Self-made millionaire: The single biggest investment mistake you can make

Self-made millionaire: This is the biggest investment mistake you can make

Getting rich can be straightforward. Mostly, it requires making smart choices, like committing to paying yourself first and setting aside at least 10% of your pretax income in a retirement account, says financial adviser and self-made millionaire David Bach.

"With this in mind, it shouldn't be hard to figure out the single biggest investment mistake you can make: Not using your [retirement] plan and not maxing it out," Bach writes in "The Automatic Millionaire."

The good news is, it's easy to fund a retirement plan.

If your company offers a 401(k) plan, start there. You'll get large tax advantages, the money is automatically taken from your paychecks before you have the chance to spend it, and sometimes your employer will match your contributions up to a certain amount, which is essentially free money. The maximum amount you can contribute to a 401(k) in 2017 is $18,000 a year, or $24,000 if you're 50 or older.

If your company doesn't offer a 401(k), you can fund a traditional IRA, Roth IRA, or myRA, which all offer tax breaks and are designed specifically for retirement.

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With a traditional IRA, you contribute pre-tax dollars up to $5,500 a year, or $6,500 if you're 50 or older and pay taxes on your contributions and earnings when you withdraw the money.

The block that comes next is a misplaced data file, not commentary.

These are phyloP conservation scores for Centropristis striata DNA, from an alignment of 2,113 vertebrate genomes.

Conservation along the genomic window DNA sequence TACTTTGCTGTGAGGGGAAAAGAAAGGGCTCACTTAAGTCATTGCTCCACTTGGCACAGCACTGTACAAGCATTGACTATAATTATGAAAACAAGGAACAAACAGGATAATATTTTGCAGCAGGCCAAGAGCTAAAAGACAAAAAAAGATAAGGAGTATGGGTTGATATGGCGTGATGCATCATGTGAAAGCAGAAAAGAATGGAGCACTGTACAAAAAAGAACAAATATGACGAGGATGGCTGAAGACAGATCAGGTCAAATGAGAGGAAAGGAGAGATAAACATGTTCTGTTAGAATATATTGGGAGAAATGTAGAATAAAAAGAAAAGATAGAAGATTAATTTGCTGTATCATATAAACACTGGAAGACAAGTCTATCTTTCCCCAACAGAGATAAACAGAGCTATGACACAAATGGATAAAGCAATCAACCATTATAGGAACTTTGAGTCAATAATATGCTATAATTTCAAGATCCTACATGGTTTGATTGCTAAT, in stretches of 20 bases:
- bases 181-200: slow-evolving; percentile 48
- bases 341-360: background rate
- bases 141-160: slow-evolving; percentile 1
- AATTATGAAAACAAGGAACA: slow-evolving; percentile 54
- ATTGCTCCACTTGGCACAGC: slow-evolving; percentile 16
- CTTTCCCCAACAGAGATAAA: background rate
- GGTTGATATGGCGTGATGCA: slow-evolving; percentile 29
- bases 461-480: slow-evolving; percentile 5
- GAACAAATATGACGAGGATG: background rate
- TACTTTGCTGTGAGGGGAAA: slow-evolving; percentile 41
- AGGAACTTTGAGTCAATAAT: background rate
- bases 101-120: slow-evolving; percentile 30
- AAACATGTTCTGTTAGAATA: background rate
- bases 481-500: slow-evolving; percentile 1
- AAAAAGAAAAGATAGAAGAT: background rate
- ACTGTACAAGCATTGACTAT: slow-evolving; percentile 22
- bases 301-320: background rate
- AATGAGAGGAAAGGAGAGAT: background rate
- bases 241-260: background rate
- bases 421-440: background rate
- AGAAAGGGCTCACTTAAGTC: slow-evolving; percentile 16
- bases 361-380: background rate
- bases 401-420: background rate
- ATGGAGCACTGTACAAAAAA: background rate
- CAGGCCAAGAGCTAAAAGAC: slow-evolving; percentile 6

With a Roth IRA, contributions are taxed when they're made, so you get to withdraw the contributions and earnings tax-free. The same contribution limit applies ($5,500 a year, or $6,500 if you're 50 or older) and there's an income cap: If you're single, you have to make less than $117,000 to fund a Roth and if you're married, you have to make less than $184,000.

Finally, myRA, or "my retirement account," is a relatively new retirement savings plan launched by the U.S. government. Like a Roth, you contribute after-tax earnings that can be withdrawn tax-free. The income cap is $132,000 is you're single or $194,000 if you're married and filing jointly, and you can contribute up to $5,500 a year, or $6,500 if you're 50 or older.

The biggest limitation is that, once you have $15,000 in your myRA, you have to roll the balance over into a regular, private IRA.

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Whatever retirement savings account you choose, the most important step is to open one and start setting aside as much as possible, preferably 10% or more of your pre-tax income, Bach says. Then, make your contributions automatic, by getting your employer to do a payroll deduction or by having your money sent from your checking account to your IRA.

Finally, aim to max out your plan. If you can't max it out yet, get in the habit of increasing your contribution on a consistent basis.

Most importantly, start today, if you haven't already begun, Bach says: "Maximize your retirement contribution now. Take just this one action and you will have changed your financial future for the better — guaranteed."